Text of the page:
With Greece moving to a political solution, Italy is moving to center stage. A national unity government in Greece, with former ECB vice president Papademos seen as slightly more likely than current finance minister Venizelos. The national unity government will likely secure the 180 super majority vote to approve the late October agreement with Europe. Elections look likely early next year.
While there was some sigh of relief that initially lifted the euro, as the focus shifted to Italy, the euro fell to almost $1.3680 from the $1.3840 area. The $1.3850 area corresponds with the 38.2% retracement of the euro's slide from the EU crisis summit euphoria of about $1.4240 on October 27 to $1.3610 on November 1.
Italy's Prime Minister Berlusconi was hit with a number of defections over the weekend and this has raised questions over whether the government can pass a procedural issue Tuesday relating to last year's budget. Italy's generic 10-year bond yield reached a new EMU-era high of 6.67% today (Monday). However, rumors near midday in London that Berlusconi may resign today, to be replaced by a technocratic government, helped the euro recover and saw Italian bonds stabilize. The market is vulnerable to such rumors, but Belusconi has survived more than 50 confidence votes and his demise has often been foretold (incorrectly).
That stability may prove fleeting. The euro's technical tone is fragile with the 5-day moving average crossing below the 20-day average on Friday. At the IMM, the net speculative shorts slipped a bit to now stand near -60k contracts vs -76k the previous week.The longs added 5k contracts to 26k and the shorts covered 11.5k contracts to now stand at -86.3k. Look for the $1.3840-50 area to hold.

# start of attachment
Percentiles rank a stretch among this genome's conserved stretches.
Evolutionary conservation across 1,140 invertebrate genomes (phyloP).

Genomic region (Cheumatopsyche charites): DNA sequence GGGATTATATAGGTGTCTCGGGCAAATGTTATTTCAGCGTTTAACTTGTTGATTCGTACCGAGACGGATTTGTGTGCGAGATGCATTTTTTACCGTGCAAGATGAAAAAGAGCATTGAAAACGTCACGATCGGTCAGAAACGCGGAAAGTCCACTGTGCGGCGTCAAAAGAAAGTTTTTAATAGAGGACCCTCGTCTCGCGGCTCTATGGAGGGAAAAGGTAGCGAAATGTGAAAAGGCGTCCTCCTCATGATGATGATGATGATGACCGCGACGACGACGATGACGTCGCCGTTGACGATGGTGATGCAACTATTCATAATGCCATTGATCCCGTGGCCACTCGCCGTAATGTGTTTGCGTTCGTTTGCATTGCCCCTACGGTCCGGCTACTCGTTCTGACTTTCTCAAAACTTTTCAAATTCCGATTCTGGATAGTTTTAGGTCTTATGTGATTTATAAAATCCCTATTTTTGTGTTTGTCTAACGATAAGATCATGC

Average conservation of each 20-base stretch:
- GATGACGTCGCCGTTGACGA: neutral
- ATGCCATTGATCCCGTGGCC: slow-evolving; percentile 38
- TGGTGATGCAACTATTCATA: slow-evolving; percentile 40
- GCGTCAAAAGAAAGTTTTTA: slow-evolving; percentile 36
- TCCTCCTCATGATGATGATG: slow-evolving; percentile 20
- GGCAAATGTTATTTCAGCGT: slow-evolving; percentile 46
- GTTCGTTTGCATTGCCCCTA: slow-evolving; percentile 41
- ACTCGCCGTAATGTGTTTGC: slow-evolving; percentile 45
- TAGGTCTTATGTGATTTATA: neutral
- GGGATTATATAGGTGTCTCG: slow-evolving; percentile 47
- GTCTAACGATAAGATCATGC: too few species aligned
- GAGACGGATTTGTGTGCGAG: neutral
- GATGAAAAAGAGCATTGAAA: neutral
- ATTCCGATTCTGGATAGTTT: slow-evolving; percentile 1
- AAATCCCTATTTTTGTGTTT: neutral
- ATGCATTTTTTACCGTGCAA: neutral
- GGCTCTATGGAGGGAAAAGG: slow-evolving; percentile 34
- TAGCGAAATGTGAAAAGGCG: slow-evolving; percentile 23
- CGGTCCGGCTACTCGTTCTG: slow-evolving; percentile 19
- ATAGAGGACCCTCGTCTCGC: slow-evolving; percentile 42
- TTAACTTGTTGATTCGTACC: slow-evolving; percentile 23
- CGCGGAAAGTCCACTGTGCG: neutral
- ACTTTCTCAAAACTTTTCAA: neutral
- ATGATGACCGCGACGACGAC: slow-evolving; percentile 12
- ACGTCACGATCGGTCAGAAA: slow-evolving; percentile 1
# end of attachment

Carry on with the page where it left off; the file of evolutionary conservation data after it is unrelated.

The economic data released Monday points to additional recessionary conditions in the eurozone. September retail sales fell 0.7%. The market expected only a 0.1% decline. The Sentix sentiment survey for November came in at -21.2, the lowest since August 09. German industrial production in September dropped 2.7%, a decline 3-4 times larger than the market had expected. And the fact that August was revised to show a 0.4% decline instead of the initial 1.0% decline was hardly comforting.
Swiss CPI was reported lower than expected. October consumer prices fell 0.1%. The market had looked for a 0.2% increase. The year-over-year rate fell to -0.1% from +0.5% in September. The EU harmonized rate was -0.5% year-over-year, down from +0.2% in September. The Swiss franc sold off on the news amid concerns that the increased deflation could prompt the SNB to lower its ceiling for the franc/raise the floor for the euro to CHF1.25 from CHF1.20. The euro traded to almost CHF1.24 from CHF1.2130 low before the weekend. The SNB did not show its hand (and in a close call, argued it would not, in the note prior to the weekend).
The dollar poked through the CHF0.90 level for the first time since October 20. The dollar's 5-day moving average looks poised to cross above the 20-day tomorrow. The CHF0.9030 tested today corresponds with a 61.8% retracement of the dollar's down move form the early October high near CHF0.9315 to the late October low near CHF0.8570.
The G20 meeting turned out to be the dud warned about here last week. The potential for a deal still remains, however, and another G20 meeting is possible late this year or early next year. Reports suggest that Germany was the main holdout of an agreement that would have seen $250-$300 billion more funding for the IMF, a new 250 billion SDR allocation, which the eurozone countries would used to invest in the EFSF's SPV.
Ironically, sterling is the strongest of the majors today and seems to be being helped by the fact that it is not in the eurozone, though it does no seem to be doing Sweden or Norway much good. Sterling may be helped by the stronger than expected Halifax home price report, showing an unexpected increase of 1.2%. Cable is trading at its best level since last Tuesday. Its modicum of strength may be coming through the cross, where euro-sterling is approaching support near GBP0.8530.
Disclosure: No positions